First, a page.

Julian (Latin: Flavius Claudius Julianus) (331?–363), Roman emperor, 361–63. He is called Julian the Apostate because he turned from Christianity to paganism. Julian was the last pagan emperor of Rome. Though anxious to restore the old Greek and Roman gods, Julian did not put Christians to death. He abolished subsidies for the church, however, and barred Christians from holding public office.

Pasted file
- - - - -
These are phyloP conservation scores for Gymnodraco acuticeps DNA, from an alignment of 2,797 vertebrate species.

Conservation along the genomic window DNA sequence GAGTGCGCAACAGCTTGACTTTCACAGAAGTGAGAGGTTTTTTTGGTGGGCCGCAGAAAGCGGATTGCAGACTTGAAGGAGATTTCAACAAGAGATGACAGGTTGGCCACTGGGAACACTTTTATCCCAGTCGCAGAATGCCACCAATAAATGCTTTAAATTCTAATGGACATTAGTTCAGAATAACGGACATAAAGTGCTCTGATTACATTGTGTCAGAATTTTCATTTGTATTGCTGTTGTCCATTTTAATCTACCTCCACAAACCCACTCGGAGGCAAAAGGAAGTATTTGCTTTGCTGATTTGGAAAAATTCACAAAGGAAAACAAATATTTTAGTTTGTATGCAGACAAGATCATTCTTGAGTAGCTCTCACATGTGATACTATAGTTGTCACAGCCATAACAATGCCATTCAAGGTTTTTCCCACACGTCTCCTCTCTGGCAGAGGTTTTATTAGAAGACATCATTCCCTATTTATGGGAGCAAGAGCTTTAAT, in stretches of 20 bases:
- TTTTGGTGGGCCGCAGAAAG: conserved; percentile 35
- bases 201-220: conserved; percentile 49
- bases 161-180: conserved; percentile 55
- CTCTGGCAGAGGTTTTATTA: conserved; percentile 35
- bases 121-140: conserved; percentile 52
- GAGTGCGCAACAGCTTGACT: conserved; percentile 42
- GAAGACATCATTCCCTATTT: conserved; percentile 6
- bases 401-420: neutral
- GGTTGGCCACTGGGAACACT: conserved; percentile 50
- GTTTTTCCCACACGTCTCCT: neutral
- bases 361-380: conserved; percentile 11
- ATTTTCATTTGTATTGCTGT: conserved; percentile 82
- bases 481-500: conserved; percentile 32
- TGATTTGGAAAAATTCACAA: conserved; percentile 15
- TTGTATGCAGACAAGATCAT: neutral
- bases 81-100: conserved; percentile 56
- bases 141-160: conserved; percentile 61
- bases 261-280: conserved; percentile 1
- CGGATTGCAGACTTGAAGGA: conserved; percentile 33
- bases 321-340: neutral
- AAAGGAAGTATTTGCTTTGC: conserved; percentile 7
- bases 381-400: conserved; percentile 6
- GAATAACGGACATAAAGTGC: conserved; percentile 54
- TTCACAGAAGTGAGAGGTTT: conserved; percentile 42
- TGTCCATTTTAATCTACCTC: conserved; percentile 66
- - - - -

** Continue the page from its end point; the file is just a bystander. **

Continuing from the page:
Julian was a nephew of Constantine the Great. Emperor Constantius II, his cousin, gave Julian the title of caesar in 355 and sent him to rule Gaul (France). Julian defeated the Germans who were overrunning Gaul and reestablished the Rhine as the frontier of the Roman Empire. His troops proclaimed him emperor in 360. When Constantius died in 361, Julian became undisputed emperor. He was killed in a campaign against the Persians.